April 30, 1998

The Society for Computers and Law

Internet Interest Group

Comments on the Draft Electronic Commerce (EC Directive) Regulations 2002 and on the Guidance Notes issued to explain them

[The draft Regulations are available at http://www.dti.gov.uk/cii/docs/regulations.pdf,the guidance for business is available at http://www.dti.gov.uk/cii/docs/guidance.pdf.]


The Society for Computers and Law is the leading UK organisation for the encouragement and development of law-related IT and IT-related law. The Internet Interest Group (“IIG”) is a part of the Society which concerns itself in particular with legislation and other regulation affecting the on-line environment.

A meeting was held on 11 April 2002 at which around 25 members of the IIG reviewed and considered the following documents:

· The Draft Electronic Commerce (EC Directive) Regulations 2002 (“the Regulations”); and

· The Interim Guide for Business issued in conjunction with the Draft Regulations (“the Guidance Notes”).

This document sets out some of the key observations and comments made by members of the IIG during and after that meeting.


The IIG notes that the Government proposes a literal transposition of much of the Directive on Electronic Commerce (2000/31/EC) (“the Directive”). This approach will of course leave open many of the questions of interpretation and effect raised by respondents to the first consultation exercise.

Although the IIG shares many of the concerns raised by respondents to the earlier consultation exercise and anticipates that there will be considerable uncertainty as to the nature and effect of certain provisions of the Directive and the Regulations, we confine ourselves in these observations to:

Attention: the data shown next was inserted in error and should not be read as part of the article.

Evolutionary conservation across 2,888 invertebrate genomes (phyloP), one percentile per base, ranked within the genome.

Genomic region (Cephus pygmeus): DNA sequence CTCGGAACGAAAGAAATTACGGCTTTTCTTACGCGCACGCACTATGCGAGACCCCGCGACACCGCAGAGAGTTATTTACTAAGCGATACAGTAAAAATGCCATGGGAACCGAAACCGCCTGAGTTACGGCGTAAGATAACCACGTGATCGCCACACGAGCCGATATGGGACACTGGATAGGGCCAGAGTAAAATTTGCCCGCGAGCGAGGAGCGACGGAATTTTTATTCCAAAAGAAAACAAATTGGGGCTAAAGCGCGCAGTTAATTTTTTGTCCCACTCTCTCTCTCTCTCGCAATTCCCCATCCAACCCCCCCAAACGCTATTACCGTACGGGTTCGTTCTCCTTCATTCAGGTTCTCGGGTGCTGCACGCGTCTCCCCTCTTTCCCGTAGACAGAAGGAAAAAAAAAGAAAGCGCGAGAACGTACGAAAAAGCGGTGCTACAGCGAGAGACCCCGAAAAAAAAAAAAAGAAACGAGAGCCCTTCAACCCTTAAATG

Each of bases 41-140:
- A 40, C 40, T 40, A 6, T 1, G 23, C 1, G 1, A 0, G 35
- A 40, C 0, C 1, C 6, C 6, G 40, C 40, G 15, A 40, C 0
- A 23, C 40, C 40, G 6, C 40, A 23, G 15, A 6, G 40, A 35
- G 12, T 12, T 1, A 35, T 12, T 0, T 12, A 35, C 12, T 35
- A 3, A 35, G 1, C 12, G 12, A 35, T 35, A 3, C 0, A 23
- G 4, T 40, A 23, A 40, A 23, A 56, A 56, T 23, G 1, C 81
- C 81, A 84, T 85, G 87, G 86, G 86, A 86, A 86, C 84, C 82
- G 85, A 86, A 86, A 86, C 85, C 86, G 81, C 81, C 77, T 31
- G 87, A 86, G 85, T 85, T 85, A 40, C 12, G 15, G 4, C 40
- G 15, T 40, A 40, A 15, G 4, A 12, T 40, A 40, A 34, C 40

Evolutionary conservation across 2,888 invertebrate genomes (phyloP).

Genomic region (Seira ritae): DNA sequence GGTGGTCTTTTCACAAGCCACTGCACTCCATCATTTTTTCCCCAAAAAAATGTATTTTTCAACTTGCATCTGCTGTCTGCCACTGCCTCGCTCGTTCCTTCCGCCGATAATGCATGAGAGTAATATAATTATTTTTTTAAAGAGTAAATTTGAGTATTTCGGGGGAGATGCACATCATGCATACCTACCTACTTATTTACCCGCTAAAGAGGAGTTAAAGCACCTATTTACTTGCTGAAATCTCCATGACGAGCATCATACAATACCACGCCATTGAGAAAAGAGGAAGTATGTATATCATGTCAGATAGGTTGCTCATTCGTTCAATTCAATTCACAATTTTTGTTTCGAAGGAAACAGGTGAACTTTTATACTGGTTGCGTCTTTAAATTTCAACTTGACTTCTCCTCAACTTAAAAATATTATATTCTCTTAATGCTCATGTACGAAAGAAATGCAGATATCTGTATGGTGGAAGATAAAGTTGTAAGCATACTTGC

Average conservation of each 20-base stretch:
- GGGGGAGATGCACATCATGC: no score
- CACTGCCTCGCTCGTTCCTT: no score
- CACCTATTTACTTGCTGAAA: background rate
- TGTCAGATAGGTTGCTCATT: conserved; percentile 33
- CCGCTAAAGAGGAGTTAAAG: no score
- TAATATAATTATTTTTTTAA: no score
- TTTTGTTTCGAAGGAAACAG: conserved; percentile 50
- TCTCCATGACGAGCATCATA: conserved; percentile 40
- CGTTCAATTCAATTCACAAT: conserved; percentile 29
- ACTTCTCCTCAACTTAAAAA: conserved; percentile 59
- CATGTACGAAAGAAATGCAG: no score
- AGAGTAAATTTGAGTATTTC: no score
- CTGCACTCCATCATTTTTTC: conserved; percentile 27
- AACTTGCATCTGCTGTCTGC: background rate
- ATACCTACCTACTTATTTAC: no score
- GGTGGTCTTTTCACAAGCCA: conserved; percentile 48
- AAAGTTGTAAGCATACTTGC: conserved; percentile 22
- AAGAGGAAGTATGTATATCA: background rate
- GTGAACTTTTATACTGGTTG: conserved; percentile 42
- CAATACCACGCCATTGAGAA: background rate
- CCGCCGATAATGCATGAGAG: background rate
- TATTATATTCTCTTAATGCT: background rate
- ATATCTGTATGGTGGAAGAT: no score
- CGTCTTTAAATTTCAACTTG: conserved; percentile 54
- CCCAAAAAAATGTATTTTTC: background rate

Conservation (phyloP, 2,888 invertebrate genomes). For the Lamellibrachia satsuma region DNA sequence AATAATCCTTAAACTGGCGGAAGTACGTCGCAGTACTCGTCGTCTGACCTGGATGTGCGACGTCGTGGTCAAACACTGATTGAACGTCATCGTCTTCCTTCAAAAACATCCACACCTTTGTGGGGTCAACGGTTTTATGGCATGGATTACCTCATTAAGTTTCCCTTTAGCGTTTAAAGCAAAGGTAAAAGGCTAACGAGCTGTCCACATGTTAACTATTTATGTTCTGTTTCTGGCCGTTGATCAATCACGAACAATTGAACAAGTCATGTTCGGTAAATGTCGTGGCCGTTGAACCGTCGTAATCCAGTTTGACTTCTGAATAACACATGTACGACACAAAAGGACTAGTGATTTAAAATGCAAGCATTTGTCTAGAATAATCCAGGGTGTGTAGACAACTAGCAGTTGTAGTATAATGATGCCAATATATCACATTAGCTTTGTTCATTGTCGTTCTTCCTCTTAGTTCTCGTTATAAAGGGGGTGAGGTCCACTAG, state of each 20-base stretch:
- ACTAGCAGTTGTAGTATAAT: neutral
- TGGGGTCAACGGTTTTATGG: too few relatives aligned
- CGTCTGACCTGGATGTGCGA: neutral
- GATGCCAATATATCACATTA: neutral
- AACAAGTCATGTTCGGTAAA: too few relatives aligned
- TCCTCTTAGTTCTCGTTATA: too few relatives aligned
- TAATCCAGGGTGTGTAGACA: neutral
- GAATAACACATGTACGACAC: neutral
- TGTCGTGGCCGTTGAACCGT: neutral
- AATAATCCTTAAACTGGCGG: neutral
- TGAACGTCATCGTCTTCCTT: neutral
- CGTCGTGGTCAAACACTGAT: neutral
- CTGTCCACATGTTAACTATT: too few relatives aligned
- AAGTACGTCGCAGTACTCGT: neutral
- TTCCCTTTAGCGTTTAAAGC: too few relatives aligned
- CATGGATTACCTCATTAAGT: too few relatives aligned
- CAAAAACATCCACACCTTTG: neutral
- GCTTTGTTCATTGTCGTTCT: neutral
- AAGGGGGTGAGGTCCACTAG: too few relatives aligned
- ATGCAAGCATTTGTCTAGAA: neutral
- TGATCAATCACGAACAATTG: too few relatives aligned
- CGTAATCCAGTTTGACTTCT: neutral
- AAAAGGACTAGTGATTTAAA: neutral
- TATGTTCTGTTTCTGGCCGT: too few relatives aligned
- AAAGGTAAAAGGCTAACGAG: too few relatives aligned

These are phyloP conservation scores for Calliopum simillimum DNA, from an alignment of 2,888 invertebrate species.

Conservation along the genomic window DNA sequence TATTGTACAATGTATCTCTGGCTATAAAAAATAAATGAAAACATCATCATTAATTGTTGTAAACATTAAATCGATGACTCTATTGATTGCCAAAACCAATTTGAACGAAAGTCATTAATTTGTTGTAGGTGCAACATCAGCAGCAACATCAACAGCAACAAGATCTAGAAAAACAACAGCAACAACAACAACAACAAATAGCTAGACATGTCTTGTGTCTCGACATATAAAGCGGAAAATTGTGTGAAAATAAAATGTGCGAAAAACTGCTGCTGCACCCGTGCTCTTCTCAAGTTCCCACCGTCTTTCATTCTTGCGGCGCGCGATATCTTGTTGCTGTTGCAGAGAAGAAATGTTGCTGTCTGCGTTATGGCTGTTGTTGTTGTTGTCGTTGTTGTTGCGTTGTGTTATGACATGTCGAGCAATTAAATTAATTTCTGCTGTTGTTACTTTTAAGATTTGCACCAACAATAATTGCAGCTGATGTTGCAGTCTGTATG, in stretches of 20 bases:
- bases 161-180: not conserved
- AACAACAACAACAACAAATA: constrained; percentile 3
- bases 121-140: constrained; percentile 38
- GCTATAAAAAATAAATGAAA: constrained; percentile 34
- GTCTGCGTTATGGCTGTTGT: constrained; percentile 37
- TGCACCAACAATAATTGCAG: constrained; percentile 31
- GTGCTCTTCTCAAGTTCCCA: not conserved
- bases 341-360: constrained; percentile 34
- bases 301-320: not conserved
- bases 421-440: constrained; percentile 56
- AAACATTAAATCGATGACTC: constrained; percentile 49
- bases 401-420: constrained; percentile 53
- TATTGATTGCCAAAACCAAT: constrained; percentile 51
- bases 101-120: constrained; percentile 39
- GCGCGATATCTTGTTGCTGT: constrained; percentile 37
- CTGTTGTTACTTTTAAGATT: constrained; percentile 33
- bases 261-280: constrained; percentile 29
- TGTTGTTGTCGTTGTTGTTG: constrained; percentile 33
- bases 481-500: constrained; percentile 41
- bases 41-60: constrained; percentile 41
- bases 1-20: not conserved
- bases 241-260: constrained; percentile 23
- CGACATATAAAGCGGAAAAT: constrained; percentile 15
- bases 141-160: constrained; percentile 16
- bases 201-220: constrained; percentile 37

· Significant matters arising from the drafting of the Regulations themselves where this differs from the wording of the Directive; and to

· Certain respects in which we feel that the Guidance Notes could be enhanced so as to be of increased value to UK businesses.

Scope and Definitions (Regulations 2-4)

The IIG considers that the scope of the definition of “Information Society Services” is something that the European Court of Justice is likely to have to determine in due course and that certain types of business will therefore operate in a state of uncertainty for the time being. Although the Guidance Notes are helpful in drawing attention to the potential width of the definition (paragraphs 2.13 and 2.14 of the Guidance Notes in particular), neither the Regulations nor the Guidance Notes refer specifically to recital 18 of the Directive. Recital 18 is, in the IIG’s view, an important supplement to Recital 17 in understanding the definition of “Information Society Services”. To minimise a potentially serious uncertainty, the IIG suggests that the fact that Information Society Services are not solely restricted to services giving rise to on-line contracting but also, in so far as they represent an economic activity, extend to services which are not remunerated by those who receive them (as per Recital 18) is specifically mentioned in the definition of “Information Society Services”.